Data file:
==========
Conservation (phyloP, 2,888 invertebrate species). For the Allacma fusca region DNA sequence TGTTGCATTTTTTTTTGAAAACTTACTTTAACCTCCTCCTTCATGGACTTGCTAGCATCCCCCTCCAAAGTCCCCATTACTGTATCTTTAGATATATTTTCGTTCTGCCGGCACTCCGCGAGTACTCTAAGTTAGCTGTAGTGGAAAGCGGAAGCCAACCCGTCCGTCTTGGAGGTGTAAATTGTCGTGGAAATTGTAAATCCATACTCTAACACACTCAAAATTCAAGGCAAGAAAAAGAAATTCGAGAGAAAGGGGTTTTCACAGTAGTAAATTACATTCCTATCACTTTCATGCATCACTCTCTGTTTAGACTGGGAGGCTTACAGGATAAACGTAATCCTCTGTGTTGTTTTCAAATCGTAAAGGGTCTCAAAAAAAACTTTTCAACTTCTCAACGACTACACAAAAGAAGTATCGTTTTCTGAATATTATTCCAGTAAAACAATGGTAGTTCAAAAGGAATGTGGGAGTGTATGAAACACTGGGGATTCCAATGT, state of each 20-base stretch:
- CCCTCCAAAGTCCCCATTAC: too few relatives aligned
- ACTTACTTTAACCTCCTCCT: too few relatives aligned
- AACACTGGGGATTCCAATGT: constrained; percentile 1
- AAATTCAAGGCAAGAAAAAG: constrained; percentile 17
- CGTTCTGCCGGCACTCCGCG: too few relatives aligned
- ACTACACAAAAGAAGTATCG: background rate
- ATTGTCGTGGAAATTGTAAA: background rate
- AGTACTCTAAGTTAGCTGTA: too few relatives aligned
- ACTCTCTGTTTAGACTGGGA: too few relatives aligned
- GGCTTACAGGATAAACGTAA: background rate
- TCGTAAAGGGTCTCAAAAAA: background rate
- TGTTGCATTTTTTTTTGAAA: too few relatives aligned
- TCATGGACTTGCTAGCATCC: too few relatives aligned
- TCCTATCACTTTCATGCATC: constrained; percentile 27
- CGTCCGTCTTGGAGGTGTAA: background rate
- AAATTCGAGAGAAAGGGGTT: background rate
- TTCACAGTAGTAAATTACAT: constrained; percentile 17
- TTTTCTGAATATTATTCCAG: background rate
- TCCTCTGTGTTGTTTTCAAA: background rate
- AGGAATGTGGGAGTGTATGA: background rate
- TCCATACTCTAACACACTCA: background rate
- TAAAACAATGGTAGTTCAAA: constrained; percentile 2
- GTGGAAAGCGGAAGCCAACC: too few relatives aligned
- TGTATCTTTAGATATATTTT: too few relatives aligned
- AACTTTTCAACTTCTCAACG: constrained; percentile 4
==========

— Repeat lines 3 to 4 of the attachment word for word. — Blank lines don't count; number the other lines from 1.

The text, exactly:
- ACTTACTTTAACCTCCTCCT: too few relatives aligned
- AACACTGGGGATTCCAATGT: constrained; percentile 1